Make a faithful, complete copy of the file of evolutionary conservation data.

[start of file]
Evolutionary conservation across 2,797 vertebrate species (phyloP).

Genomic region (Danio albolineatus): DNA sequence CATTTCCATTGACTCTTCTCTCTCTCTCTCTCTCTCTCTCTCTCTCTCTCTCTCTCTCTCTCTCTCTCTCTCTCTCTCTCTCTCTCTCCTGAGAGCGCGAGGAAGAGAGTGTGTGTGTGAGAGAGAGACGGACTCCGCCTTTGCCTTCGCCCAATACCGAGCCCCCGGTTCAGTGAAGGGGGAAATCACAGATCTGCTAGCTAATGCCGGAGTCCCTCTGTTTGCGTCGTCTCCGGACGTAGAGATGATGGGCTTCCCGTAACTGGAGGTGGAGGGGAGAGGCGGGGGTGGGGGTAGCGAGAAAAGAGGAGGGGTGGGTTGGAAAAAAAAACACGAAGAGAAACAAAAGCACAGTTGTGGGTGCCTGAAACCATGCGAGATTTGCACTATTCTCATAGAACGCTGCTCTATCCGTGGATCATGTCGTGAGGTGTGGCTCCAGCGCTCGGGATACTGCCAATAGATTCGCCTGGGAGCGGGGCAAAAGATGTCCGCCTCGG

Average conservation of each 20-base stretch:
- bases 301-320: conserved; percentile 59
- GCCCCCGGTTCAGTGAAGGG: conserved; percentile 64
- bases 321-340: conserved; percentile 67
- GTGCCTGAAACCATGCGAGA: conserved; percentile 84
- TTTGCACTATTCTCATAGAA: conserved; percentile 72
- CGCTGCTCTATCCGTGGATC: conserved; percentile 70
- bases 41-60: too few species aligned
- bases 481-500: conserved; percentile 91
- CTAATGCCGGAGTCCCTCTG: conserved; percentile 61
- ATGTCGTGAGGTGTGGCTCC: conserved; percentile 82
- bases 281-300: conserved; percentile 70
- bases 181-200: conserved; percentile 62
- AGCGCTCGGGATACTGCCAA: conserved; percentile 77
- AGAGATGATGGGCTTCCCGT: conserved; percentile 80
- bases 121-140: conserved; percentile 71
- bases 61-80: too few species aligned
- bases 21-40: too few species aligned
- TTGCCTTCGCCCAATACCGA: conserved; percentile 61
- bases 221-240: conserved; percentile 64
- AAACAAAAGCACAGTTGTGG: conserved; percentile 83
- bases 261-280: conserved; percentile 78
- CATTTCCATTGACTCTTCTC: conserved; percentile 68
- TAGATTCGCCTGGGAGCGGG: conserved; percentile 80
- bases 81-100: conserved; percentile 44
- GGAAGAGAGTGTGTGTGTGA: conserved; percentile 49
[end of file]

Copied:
Evolutionary conservation across 2,797 vertebrate species (phyloP).

Genomic region (Danio albolineatus): DNA sequence CATTTCCATTGACTCTTCTCTCTCTCTCTCTCTCTCTCTCTCTCTCTCTCTCTCTCTCTCTCTCTCTCTCTCTCTCTCTCTCTCTCTCCTGAGAGCGCGAGGAAGAGAGTGTGTGTGTGAGAGAGAGACGGACTCCGCCTTTGCCTTCGCCCAATACCGAGCCCCCGGTTCAGTGAAGGGGGAAATCACAGATCTGCTAGCTAATGCCGGAGTCCCTCTGTTTGCGTCGTCTCCGGACGTAGAGATGATGGGCTTCCCGTAACTGGAGGTGGAGGGGAGAGGCGGGGGTGGGGGTAGCGAGAAAAGAGGAGGGGTGGGTTGGAAAAAAAAACACGAAGAGAAACAAAAGCACAGTTGTGGGTGCCTGAAACCATGCGAGATTTGCACTATTCTCATAGAACGCTGCTCTATCCGTGGATCATGTCGTGAGGTGTGGCTCCAGCGCTCGGGATACTGCCAATAGATTCGCCTGGGAGCGGGGCAAAAGATGTCCGCCTCGG

Average conservation of each 20-base stretch:
- bases 301-320: conserved; percentile 59
- GCCCCCGGTTCAGTGAAGGG: conserved; percentile 64
- bases 321-340: conserved; percentile 67
- GTGCCTGAAACCATGCGAGA: conserved; percentile 84
- TTTGCACTATTCTCATAGAA: conserved; percentile 72
- CGCTGCTCTATCCGTGGATC: conserved; percentile 70
- bases 41-60: too few species aligned
- bases 481-500: conserved; percentile 91
- CTAATGCCGGAGTCCCTCTG: conserved; percentile 61
- ATGTCGTGAGGTGTGGCTCC: conserved; percentile 82
- bases 281-300: conserved; percentile 70
- bases 181-200: conserved; percentile 62
- AGCGCTCGGGATACTGCCAA: conserved; percentile 77
- AGAGATGATGGGCTTCCCGT: conserved; percentile 80
- bases 121-140: conserved; percentile 71
- bases 61-80: too few species aligned
- bases 21-40: too few species aligned
- TTGCCTTCGCCCAATACCGA: conserved; percentile 61
- bases 221-240: conserved; percentile 64
- AAACAAAAGCACAGTTGTGG: conserved; percentile 83
- bases 261-280: conserved; percentile 78
- CATTTCCATTGACTCTTCTC: conserved; percentile 68
- TAGATTCGCCTGGGAGCGGG: conserved; percentile 80
- bases 81-100: conserved; percentile 44
- GGAAGAGAGTGTGTGTGTGA: conserved; percentile 49